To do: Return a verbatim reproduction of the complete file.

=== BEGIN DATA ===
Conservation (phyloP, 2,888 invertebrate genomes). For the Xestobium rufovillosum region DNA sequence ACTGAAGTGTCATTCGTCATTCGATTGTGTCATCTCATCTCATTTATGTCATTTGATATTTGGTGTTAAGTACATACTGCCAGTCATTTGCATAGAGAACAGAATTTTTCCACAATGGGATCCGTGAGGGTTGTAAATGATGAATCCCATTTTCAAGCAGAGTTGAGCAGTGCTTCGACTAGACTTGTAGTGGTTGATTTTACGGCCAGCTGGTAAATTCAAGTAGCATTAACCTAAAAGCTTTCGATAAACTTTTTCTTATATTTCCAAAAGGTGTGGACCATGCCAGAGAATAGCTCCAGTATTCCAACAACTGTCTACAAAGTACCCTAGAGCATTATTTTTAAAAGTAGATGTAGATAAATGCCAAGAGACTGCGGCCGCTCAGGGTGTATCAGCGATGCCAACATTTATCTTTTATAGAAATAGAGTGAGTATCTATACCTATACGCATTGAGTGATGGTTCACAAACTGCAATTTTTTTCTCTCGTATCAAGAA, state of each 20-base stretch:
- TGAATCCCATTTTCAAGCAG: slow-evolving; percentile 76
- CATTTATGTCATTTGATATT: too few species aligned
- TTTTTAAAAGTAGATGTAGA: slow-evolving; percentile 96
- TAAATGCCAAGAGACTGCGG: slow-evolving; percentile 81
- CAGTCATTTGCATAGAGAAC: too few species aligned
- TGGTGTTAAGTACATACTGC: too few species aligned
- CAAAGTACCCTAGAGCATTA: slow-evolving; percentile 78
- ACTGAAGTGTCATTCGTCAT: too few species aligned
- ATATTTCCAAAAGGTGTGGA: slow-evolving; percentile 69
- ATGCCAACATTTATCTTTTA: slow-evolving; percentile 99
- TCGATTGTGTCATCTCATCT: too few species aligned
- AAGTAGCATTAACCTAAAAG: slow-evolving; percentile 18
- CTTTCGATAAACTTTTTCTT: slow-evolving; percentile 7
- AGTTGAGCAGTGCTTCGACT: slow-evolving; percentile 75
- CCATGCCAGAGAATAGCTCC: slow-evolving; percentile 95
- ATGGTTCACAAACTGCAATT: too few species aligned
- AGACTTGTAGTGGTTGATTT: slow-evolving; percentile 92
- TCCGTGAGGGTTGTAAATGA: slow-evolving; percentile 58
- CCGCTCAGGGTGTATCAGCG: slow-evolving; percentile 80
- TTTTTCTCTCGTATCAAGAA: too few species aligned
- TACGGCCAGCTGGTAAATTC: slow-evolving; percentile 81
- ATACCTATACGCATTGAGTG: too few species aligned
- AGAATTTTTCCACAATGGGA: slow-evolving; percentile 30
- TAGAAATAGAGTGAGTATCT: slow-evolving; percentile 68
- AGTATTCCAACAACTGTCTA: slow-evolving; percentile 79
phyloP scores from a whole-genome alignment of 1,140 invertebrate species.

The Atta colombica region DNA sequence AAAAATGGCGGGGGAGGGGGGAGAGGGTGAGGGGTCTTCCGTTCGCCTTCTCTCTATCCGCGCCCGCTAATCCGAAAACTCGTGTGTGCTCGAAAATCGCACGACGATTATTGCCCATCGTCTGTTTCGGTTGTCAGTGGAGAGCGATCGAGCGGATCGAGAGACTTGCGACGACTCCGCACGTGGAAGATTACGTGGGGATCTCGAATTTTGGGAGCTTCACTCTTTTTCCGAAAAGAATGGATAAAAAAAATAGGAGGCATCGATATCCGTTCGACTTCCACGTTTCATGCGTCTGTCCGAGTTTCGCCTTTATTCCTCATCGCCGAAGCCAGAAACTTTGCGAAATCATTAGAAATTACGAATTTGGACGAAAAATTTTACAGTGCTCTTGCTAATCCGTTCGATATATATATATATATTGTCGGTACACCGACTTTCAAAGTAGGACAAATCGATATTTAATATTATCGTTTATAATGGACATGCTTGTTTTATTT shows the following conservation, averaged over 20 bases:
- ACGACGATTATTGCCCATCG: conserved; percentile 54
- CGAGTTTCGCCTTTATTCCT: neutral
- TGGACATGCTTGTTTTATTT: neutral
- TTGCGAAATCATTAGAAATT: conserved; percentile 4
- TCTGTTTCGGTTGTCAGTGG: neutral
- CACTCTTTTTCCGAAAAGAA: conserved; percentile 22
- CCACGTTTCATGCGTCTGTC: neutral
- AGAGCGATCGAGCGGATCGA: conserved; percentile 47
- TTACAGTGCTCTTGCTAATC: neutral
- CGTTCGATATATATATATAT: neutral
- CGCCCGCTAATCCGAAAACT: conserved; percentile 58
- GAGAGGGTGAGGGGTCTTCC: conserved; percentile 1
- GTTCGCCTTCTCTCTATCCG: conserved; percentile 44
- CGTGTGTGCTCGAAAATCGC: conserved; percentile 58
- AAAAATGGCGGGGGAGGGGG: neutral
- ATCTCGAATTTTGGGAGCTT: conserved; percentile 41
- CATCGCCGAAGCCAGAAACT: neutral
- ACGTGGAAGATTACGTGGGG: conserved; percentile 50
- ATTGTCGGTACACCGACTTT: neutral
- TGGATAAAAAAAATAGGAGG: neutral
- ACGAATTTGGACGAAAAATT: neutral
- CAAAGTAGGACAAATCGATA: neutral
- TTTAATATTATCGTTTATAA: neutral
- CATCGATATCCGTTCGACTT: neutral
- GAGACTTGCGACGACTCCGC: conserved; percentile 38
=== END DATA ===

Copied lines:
Conservation (phyloP, 2,888 invertebrate genomes). For the Xestobium rufovillosum region DNA sequence ACTGAAGTGTCATTCGTCATTCGATTGTGTCATCTCATCTCATTTATGTCATTTGATATTTGGTGTTAAGTACATACTGCCAGTCATTTGCATAGAGAACAGAATTTTTCCACAATGGGATCCGTGAGGGTTGTAAATGATGAATCCCATTTTCAAGCAGAGTTGAGCAGTGCTTCGACTAGACTTGTAGTGGTTGATTTTACGGCCAGCTGGTAAATTCAAGTAGCATTAACCTAAAAGCTTTCGATAAACTTTTTCTTATATTTCCAAAAGGTGTGGACCATGCCAGAGAATAGCTCCAGTATTCCAACAACTGTCTACAAAGTACCCTAGAGCATTATTTTTAAAAGTAGATGTAGATAAATGCCAAGAGACTGCGGCCGCTCAGGGTGTATCAGCGATGCCAACATTTATCTTTTATAGAAATAGAGTGAGTATCTATACCTATACGCATTGAGTGATGGTTCACAAACTGCAATTTTTTTCTCTCGTATCAAGAA, state of each 20-base stretch:
- TGAATCCCATTTTCAAGCAG: slow-evolving; percentile 76
- CATTTATGTCATTTGATATT: too few species aligned
- TTTTTAAAAGTAGATGTAGA: slow-evolving; percentile 96
- TAAATGCCAAGAGACTGCGG: slow-evolving; percentile 81
- CAGTCATTTGCATAGAGAAC: too few species aligned
- TGGTGTTAAGTACATACTGC: too few species aligned
- CAAAGTACCCTAGAGCATTA: slow-evolving; percentile 78
- ACTGAAGTGTCATTCGTCAT: too few species aligned
- ATATTTCCAAAAGGTGTGGA: slow-evolving; percentile 69
- ATGCCAACATTTATCTTTTA: slow-evolving; percentile 99
- TCGATTGTGTCATCTCATCT: too few species aligned
- AAGTAGCATTAACCTAAAAG: slow-evolving; percentile 18
- CTTTCGATAAACTTTTTCTT: slow-evolving; percentile 7
- AGTTGAGCAGTGCTTCGACT: slow-evolving; percentile 75
- CCATGCCAGAGAATAGCTCC: slow-evolving; percentile 95
- ATGGTTCACAAACTGCAATT: too few species aligned
- AGACTTGTAGTGGTTGATTT: slow-evolving; percentile 92
- TCCGTGAGGGTTGTAAATGA: slow-evolving; percentile 58
- CCGCTCAGGGTGTATCAGCG: slow-evolving; percentile 80
- TTTTTCTCTCGTATCAAGAA: too few species aligned
- TACGGCCAGCTGGTAAATTC: slow-evolving; percentile 81
- ATACCTATACGCATTGAGTG: too few species aligned
- AGAATTTTTCCACAATGGGA: slow-evolving; percentile 30
- TAGAAATAGAGTGAGTATCT: slow-evolving; percentile 68
- AGTATTCCAACAACTGTCTA: slow-evolving; percentile 79
phyloP scores from a whole-genome alignment of 1,140 invertebrate species.

The Atta colombica region DNA sequence AAAAATGGCGGGGGAGGGGGGAGAGGGTGAGGGGTCTTCCGTTCGCCTTCTCTCTATCCGCGCCCGCTAATCCGAAAACTCGTGTGTGCTCGAAAATCGCACGACGATTATTGCCCATCGTCTGTTTCGGTTGTCAGTGGAGAGCGATCGAGCGGATCGAGAGACTTGCGACGACTCCGCACGTGGAAGATTACGTGGGGATCTCGAATTTTGGGAGCTTCACTCTTTTTCCGAAAAGAATGGATAAAAAAAATAGGAGGCATCGATATCCGTTCGACTTCCACGTTTCATGCGTCTGTCCGAGTTTCGCCTTTATTCCTCATCGCCGAAGCCAGAAACTTTGCGAAATCATTAGAAATTACGAATTTGGACGAAAAATTTTACAGTGCTCTTGCTAATCCGTTCGATATATATATATATATTGTCGGTACACCGACTTTCAAAGTAGGACAAATCGATATTTAATATTATCGTTTATAATGGACATGCTTGTTTTATTT shows the following conservation, averaged over 20 bases:
- ACGACGATTATTGCCCATCG: conserved; percentile 54
- CGAGTTTCGCCTTTATTCCT: neutral
- TGGACATGCTTGTTTTATTT: neutral
- TTGCGAAATCATTAGAAATT: conserved; percentile 4
- TCTGTTTCGGTTGTCAGTGG: neutral
- CACTCTTTTTCCGAAAAGAA: conserved; percentile 22
- CCACGTTTCATGCGTCTGTC: neutral
- AGAGCGATCGAGCGGATCGA: conserved; percentile 47
- TTACAGTGCTCTTGCTAATC: neutral
- CGTTCGATATATATATATAT: neutral
- CGCCCGCTAATCCGAAAACT: conserved; percentile 58
- GAGAGGGTGAGGGGTCTTCC: conserved; percentile 1
- GTTCGCCTTCTCTCTATCCG: conserved; percentile 44
- CGTGTGTGCTCGAAAATCGC: conserved; percentile 58
- AAAAATGGCGGGGGAGGGGG: neutral
- ATCTCGAATTTTGGGAGCTT: conserved; percentile 41
- CATCGCCGAAGCCAGAAACT: neutral
- ACGTGGAAGATTACGTGGGG: conserved; percentile 50
- ATTGTCGGTACACCGACTTT: neutral
- TGGATAAAAAAAATAGGAGG: neutral
- ACGAATTTGGACGAAAAATT: neutral
- CAAAGTAGGACAAATCGATA: neutral
- TTTAATATTATCGTTTATAA: neutral
- CATCGATATCCGTTCGACTT: neutral
- GAGACTTGCGACGACTCCGC: conserved; percentile 38